Jerusalem in Rome

Jerusalem in Rome – Searching for the Dedicatory Inscription in the Colosseum

Last week, on a visit to Rome, we went in search of the Dedicatory Inscription in the Colosseum that I had blogged about in 2008. Walking down the Via dei Fori Imperiali, the wide avenue built by Mussolini  flanking the Forum and leading to the amphitheatre was a pleasure, as the Colosseum is no longer a crazy traffic circle. Cars are banned, with buses and taxis still allowed, but with strict speed restrictions. The scene that greets you at the piazza surrounding the Colosseum still resembles a funfair, with costumed “centurions” (some smoking cigarettes) and demanding exhorbitant prices from visitors to have their photo taken with them, hawkers selling everything from souvenirs to selfie sticks and horses waiting patiently beside their carriage for their next passengers. Meanwhile scaffolding snakes its way around the Colosseum in a $35 million renovation project due to be completed in 2016.

From what we had read in an excellent article on the inscription by Prof. Louis Feldman in BAR (July/August 2001), we expected to find it lying on the ground on the right-hand side of the main entrance passageway. We described the inscription to a guard and were directed to the medieval painting of Jerusalem high up in one of the arches. This is based on a well-known depiction of the city by the Dutch theologian Christiaan van Adrichem.

Medieval painting showing Jerusalem with the crucifixion near bottom left. Photo: Leen Ritmeyer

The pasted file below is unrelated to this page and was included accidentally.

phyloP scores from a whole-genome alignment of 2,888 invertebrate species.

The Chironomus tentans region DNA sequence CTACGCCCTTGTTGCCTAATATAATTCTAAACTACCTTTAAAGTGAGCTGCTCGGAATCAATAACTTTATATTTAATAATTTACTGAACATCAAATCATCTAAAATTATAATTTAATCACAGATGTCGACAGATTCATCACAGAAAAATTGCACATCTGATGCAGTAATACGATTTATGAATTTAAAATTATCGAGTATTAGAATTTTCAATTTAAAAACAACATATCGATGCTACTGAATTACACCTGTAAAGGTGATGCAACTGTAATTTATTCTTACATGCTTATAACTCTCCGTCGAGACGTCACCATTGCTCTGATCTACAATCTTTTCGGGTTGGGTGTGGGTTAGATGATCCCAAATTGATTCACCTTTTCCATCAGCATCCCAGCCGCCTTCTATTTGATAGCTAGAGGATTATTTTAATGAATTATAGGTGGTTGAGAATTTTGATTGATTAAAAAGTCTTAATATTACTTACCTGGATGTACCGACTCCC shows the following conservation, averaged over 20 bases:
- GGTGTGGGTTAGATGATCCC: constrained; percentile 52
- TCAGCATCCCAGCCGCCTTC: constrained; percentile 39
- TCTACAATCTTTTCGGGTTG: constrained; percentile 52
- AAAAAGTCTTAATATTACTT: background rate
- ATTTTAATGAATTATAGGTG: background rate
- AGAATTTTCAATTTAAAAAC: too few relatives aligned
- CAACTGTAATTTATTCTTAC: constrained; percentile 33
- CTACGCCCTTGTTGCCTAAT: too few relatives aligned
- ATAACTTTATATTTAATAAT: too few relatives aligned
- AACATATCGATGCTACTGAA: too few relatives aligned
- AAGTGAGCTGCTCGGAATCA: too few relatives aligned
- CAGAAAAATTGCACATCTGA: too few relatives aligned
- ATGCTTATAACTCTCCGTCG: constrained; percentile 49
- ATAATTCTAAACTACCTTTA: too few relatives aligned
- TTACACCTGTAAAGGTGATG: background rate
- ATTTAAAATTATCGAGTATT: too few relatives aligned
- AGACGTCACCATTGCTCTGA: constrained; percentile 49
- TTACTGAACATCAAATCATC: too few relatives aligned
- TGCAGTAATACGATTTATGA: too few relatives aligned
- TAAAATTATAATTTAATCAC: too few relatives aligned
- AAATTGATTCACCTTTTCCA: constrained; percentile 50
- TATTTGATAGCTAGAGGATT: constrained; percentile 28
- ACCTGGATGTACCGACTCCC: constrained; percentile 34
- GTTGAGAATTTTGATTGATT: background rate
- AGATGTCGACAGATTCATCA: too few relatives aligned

After a fruitless search around the corridors, we tried asking at the office of the archaeological superintendent of the site, where the lady at the desk said that she didn’t  have a clue as to the whereabouts of the inscription. Put on to the phone to her boss, we were told that she thought it was on the second level. Climbing the steep travertine steps, we had views over the interior of the amphitheatre, including the  dark corridors of the hypogeum or underground area, from where caged animals and gladiators would be brought up for the entertainment of the Romans from every social class.

Approaching the area of the lift, one of the innovations designed to bring visitor facilities into the twenty-first century, but which was very difficult to find on the ground floor where it was needed, we saw two large groups of  visitors who looked spellbound. One of the groups was gathered round an exhibit showing recently discovered graffiti depicting a gladiator fight. Other graffiti showed gladiators fighting  wild beasts.

Graffiti of two gladiators, one at top left and another at bottom right, fighting two wild beasts portrayed between them. Photo: Leen Ritmeyer

An even larger crowd was gathered round two astonishingly vivid reconstruction drawings that depicted spectators sitting in the amphitheatre.

Reconstruction drawings of the upper and lower parts of the Colosseum. Photo: Leen Ritmeyer